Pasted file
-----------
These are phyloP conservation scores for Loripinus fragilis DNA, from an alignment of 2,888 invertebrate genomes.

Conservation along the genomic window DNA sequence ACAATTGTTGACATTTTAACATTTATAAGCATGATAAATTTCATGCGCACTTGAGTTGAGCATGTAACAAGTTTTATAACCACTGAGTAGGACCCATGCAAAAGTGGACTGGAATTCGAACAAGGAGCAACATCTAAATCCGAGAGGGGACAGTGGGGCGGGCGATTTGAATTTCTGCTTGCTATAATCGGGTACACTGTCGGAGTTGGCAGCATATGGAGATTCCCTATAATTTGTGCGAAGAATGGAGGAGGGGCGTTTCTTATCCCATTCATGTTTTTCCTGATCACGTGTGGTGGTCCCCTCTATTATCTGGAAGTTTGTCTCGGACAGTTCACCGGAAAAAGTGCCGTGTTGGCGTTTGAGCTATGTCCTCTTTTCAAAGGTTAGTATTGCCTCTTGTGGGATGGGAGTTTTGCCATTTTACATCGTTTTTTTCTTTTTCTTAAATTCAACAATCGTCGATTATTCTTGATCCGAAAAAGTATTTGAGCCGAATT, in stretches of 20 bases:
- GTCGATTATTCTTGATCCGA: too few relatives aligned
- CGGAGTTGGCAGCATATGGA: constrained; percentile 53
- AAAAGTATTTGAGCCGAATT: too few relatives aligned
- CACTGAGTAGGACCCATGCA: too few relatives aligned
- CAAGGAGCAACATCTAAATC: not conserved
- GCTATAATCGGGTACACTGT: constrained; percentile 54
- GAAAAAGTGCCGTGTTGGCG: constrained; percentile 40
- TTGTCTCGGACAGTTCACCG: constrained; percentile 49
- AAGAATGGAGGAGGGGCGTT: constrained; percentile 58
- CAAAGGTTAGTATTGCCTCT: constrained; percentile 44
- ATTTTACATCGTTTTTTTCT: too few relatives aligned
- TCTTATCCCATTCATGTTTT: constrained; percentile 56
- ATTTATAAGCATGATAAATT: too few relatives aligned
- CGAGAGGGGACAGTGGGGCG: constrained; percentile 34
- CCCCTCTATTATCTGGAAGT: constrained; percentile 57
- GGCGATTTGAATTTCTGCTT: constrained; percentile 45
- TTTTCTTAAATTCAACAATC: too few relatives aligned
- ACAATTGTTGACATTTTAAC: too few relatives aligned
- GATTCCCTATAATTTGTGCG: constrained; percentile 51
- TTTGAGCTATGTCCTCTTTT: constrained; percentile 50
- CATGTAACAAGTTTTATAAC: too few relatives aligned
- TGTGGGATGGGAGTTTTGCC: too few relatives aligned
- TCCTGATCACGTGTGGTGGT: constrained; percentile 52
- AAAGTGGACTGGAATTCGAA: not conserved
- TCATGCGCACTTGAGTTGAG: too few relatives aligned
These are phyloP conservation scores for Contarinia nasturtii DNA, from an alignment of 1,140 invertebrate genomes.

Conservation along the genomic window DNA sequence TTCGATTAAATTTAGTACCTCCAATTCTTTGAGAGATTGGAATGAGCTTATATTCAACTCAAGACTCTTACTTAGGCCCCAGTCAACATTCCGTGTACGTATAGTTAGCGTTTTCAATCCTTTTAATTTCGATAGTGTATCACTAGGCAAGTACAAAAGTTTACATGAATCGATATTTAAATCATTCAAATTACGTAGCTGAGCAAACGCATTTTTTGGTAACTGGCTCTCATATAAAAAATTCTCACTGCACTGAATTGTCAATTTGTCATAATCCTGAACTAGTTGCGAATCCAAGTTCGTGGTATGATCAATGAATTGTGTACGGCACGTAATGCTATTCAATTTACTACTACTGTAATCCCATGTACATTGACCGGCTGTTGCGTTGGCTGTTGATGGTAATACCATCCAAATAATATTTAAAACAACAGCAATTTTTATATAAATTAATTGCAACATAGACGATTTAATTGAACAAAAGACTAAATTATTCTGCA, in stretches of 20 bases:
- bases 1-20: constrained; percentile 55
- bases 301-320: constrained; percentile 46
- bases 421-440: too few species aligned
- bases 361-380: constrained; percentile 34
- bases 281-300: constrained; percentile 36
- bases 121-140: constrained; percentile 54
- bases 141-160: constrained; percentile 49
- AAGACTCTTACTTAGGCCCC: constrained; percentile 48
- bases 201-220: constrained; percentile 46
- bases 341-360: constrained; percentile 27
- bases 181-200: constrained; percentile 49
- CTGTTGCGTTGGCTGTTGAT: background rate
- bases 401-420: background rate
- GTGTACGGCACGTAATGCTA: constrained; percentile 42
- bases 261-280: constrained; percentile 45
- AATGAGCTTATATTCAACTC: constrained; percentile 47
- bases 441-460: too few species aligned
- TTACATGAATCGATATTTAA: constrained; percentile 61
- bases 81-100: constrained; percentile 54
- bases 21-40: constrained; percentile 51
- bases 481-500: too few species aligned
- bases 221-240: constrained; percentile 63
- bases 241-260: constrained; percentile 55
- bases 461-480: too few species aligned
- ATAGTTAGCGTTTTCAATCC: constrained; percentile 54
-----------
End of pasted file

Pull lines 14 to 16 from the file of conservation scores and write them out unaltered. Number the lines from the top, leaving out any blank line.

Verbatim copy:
- TCTTATCCCATTCATGTTTT: constrained; percentile 56
- ATTTATAAGCATGATAAATT: too few relatives aligned
- CGAGAGGGGACAGTGGGGCG: constrained; percentile 34